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The Source: Will Texas' New A-F Grading System Help Or Hurt Schools?

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A new method to measure school performance was enacted by the 84th Texas Legislature in the form of A through F letter grades. The controversial ratings, which go into effect August 2018, will replace the state's current pass/fail system.

The Texas Education Agency released an A-F "work-in-progress report" in December to give schools and districts a sneak peek at their ratings under the new system. For many districts in Bexar County, these preliminary grades were dismal.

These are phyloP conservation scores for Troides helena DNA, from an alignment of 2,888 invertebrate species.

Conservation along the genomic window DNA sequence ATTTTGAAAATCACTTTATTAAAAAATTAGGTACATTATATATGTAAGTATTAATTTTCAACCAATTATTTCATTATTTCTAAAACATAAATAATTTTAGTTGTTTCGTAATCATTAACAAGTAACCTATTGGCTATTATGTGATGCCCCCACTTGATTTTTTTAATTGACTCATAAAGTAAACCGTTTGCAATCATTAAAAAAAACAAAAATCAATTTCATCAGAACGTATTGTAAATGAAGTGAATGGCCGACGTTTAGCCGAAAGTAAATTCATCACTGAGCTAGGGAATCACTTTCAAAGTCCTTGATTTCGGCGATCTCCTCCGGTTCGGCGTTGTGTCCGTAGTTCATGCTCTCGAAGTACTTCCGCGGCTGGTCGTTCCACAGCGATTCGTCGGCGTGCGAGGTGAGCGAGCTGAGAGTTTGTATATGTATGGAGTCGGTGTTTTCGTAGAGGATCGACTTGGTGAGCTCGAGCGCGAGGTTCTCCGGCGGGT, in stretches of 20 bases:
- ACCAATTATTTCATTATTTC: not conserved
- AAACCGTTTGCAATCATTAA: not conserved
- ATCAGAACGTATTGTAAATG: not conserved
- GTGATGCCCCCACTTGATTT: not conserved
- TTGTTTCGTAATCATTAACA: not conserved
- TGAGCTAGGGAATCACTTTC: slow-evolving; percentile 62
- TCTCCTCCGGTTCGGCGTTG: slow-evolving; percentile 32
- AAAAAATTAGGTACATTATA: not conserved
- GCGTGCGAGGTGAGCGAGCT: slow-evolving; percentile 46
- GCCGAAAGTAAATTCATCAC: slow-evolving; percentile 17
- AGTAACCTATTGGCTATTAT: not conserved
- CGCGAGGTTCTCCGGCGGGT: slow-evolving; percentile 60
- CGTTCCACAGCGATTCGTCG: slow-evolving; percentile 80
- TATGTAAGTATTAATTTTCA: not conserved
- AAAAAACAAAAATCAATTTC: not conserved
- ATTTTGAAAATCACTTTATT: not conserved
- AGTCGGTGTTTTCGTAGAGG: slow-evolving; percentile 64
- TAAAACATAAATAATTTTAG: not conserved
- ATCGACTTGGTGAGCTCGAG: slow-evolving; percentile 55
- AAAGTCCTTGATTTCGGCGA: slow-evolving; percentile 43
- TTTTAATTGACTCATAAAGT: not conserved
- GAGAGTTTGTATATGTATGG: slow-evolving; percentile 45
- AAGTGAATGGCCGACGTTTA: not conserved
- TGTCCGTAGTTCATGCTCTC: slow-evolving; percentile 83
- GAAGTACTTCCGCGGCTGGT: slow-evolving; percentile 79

TEA Commissioner Mike Morath says A-F will help with school accountability and create improvement incentives. Critics argue the system lacks transparency and unjustly punishes schools with higher poverty levels. School boards and state representatives have voiced opposition to the new ratings, but Lt. Dan Patrick says they're here to stay

What does A-F really mean, and how will the school-rating system be implemented? Are educators prepared for the change? Is A-F the best system for measuring performance and improvement in Texas schools?

Guests:

Kim Johnson is the producer for Texas Public Radio’s live, call-in show The Source. She is a Trinity University alum with bachelor’s degrees in Communication and Spanish, and a Master of Arts Degree from the School of Journalism at the University of Texas at Austin.